Sambar

Sambar

Sambar deer

Kingdom
Phylum
Subphylum
Class
Order
Suborder
Family
Subfamily
Genus
SPECIES
Rusa unicolor
Population size
Unknown
Life Span
20-26 yrs
WEIGHT
100-350 kg
HEIGHT
102-160 cm
LENGTH
1.62-2.7 m

Sambar deer are light brown or dark with a grayish or yellowish tinge. The underparts are paler. Old sambars turn very dark brown, almost the color black. Their coat of dark short hair is coarse, and their undersides have creamy white to light brown hair. The color of the coat is usually consistent around the body, but it can vary from almost dark gray to yellowish-brown. Males have unique stout, rugged antlers with three points, or tines. Their tail is quite long for deer, generally black on top and dirty white or whitish underneath. Sambars have long, strong legs, the upper color being dark brown, with the inner parts of the legs a paler or dirty white. Their brownish-gray ears are long. Adult males and pregnant or lactating females possess an unusual hairless, blood-red spot located about halfway down the underside of their throats. This sometimes oozes a white liquid and is apparently glandular in nature.

No

Nocturnal

Cr

Crepuscular

He

Herbivore

Te

Terrestrial

Cu

Cursorial

Zo

Zoochory

No

Nomadic

Te

Territorial

Vi

Viviparous

Br

Browsing

Po

Polygyny

So

Social

He

Herding

No

Not a migrant

S

starts with

Ca

Camouflaged Animals
(collection)

Distribution

Geography

Sambar deer are native in India, Pakistan, Ceylon, Sri Lanka, Burma, the Philippines, southern China, Taiwan, Borneo, Malaysia, Sumatra, and Java. They inhabit both the gentle slopes and the steeper parts of forested hillsides. Sambar prefer to live in tropical dry forests, open scrub, tropical seasonal forests, subtropical mixed forests with stands of conifers and montane grasslands, broadleaved deciduous and broadleaved evergreen trees, to tropical rainforests, and seldom move far from water sources. These deer can also be found near cultivated areas like gardens and plantations, where they can find food.

Sambar habitat map

Climate zones

Habits and Lifestyle

Sambar are nocturnal or crepuscular animals and rest during the day under the cover of heavy forest. The males live alone for much of the year, and the females live in small herds of up to 16 individuals. Males are nomadic and will establish their territory primarily during the breeding season; they wallow and dig their antlers in urine-soaked soil, and then rub against tree trunks. Despite their lack of antlers, female sambar readily defend their young from most predators, which is relatively unusual among deer. When confronted by pack-hunting dholes or feral domestic dogs, a sambar lowers its head with an erect mane and lashes at the dogs. Sambar prefer to attack predators in shallow water. Several sambar may form a defensive formation, touching rumps and vocalizing loudly at the dogs. When they perceive danger, sambar stamp their feet and make a ringing call known as "pooking" or "belling".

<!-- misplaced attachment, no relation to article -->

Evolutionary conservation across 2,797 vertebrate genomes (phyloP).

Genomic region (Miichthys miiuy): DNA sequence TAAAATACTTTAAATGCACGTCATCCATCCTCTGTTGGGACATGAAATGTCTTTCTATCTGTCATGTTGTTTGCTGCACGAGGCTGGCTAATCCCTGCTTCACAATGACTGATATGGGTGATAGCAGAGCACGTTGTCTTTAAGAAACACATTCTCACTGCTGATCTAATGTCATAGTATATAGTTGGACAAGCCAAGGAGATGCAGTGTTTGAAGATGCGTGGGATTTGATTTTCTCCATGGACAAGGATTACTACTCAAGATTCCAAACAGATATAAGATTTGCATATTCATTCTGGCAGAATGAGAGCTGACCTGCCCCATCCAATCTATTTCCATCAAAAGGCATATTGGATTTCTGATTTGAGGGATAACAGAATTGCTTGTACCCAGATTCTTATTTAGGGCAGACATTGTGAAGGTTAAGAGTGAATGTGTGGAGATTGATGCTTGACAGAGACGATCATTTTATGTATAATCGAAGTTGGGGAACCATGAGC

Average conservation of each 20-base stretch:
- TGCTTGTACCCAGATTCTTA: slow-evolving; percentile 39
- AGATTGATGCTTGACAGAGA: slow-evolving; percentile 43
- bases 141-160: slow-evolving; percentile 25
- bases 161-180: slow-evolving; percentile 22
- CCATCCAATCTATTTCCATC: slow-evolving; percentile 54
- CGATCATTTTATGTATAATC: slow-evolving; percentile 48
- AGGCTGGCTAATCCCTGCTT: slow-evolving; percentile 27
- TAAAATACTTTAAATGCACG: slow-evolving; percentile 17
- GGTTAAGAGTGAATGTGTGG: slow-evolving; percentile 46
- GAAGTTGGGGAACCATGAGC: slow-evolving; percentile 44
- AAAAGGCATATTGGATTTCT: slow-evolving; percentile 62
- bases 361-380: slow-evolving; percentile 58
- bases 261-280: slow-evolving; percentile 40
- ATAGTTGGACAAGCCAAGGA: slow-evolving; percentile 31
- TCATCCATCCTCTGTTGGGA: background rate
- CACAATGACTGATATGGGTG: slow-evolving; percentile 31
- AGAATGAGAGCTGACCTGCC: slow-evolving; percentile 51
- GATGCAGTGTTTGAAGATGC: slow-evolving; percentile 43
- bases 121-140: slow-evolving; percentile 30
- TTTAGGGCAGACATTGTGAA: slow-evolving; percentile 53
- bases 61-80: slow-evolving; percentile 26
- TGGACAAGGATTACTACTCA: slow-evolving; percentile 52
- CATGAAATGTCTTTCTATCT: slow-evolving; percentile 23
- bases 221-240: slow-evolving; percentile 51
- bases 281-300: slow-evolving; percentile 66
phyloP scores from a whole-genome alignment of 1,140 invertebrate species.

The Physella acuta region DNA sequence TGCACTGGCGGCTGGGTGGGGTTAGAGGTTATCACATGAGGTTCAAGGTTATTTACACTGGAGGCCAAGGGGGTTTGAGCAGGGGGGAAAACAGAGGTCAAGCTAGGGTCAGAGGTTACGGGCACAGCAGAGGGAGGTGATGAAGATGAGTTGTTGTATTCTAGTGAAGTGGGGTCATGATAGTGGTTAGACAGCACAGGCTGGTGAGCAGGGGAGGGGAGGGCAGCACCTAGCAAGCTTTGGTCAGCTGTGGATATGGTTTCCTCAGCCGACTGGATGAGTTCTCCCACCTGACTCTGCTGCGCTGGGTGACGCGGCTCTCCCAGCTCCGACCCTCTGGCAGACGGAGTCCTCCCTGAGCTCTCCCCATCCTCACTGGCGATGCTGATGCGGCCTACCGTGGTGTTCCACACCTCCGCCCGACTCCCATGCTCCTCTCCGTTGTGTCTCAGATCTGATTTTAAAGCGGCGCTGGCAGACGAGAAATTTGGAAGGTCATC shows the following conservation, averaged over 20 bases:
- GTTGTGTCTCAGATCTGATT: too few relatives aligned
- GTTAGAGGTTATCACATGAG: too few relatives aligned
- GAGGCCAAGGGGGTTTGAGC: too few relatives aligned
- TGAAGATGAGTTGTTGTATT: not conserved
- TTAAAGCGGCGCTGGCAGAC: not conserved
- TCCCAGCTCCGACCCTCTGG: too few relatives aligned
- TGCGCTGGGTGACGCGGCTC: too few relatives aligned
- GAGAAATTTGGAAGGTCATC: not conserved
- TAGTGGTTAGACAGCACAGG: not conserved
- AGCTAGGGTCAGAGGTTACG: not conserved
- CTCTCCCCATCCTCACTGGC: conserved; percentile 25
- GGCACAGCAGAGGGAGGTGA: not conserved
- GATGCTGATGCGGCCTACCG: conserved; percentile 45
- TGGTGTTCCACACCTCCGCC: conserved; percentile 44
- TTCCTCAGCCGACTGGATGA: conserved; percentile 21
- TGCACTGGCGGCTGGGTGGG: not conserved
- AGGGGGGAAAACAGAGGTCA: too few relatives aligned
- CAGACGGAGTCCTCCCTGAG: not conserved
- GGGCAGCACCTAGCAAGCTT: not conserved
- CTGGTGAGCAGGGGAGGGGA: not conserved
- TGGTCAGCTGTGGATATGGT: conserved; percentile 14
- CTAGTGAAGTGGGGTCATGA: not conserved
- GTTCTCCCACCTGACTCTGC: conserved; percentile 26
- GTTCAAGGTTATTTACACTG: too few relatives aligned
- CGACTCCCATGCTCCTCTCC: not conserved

Seasonal behavior

Diet and Nutrition

Sambar are herbivores, eating various grasses, foliage, fruits, leaves, water plants, herbs, buds, berries, bamboo, stems, and bark, as well as a wide range of shrubs and trees.

Mating Habits

MATING BEHAVIOR
REPRODUCTION SEASON
year-round; most commonly September-January
PREGNANCY DURATION
9 months
BABY CARRYING
1 fawn
INDEPENDENT AGE
2 years
FEMALE NAME
doe
MALE NAME
buck, stag
BABY NAME
fawn

Sambar are polygynous, meaning that one male mates with multiple females. Males are very aggressive at the time of the breeding season. They guard their breeding territory and attract female deer by means of vocal displays and smell. There is no specific breeding season, though it most commonly takes place between September and January. Usually, just one fawn is born, after a gestation period of about 9 months. Calves at birth are very active. Their hair is brown with lighter spots, which soon disappear. They begin to eat solid food from 5 to 14 days and ruminate once they are 27 to 35 days old. They stay with their mothers for approximately 2 years.

Population

Population threats

Hunting and habitat encroachment are the main threats. Sambar have developed more of a nocturnal activity pattern as a response to hunting by humans, who hunt them for trade and for food. Natural predators are leopards, tigers, dholes, wolves, and crocodiles. They are sometimes captured for zoos.

Population number

The IUCN Red List and other sources don’t provide the number of the Sambar total population size. According to the University of Michigan (Museum of Zoology), the population size of this species in India exceeds 50,000 individuals, and in Australia Sambars number more than 5,000 individuals. Overall, currently, Sambar deer are classified as Vulnerable (VU) on the IUCN Red List and their numbers today are decreasing.

Ecological niche

The main role of the sambar is dispersing seeds throughout its native range.

References

1. Sambar Wikipedia article - https://en.wikipedia.org/wiki/Sambar_deer
2. Sambar on The IUCN Red List site - http://www.iucnredlist.org/details/41790/0

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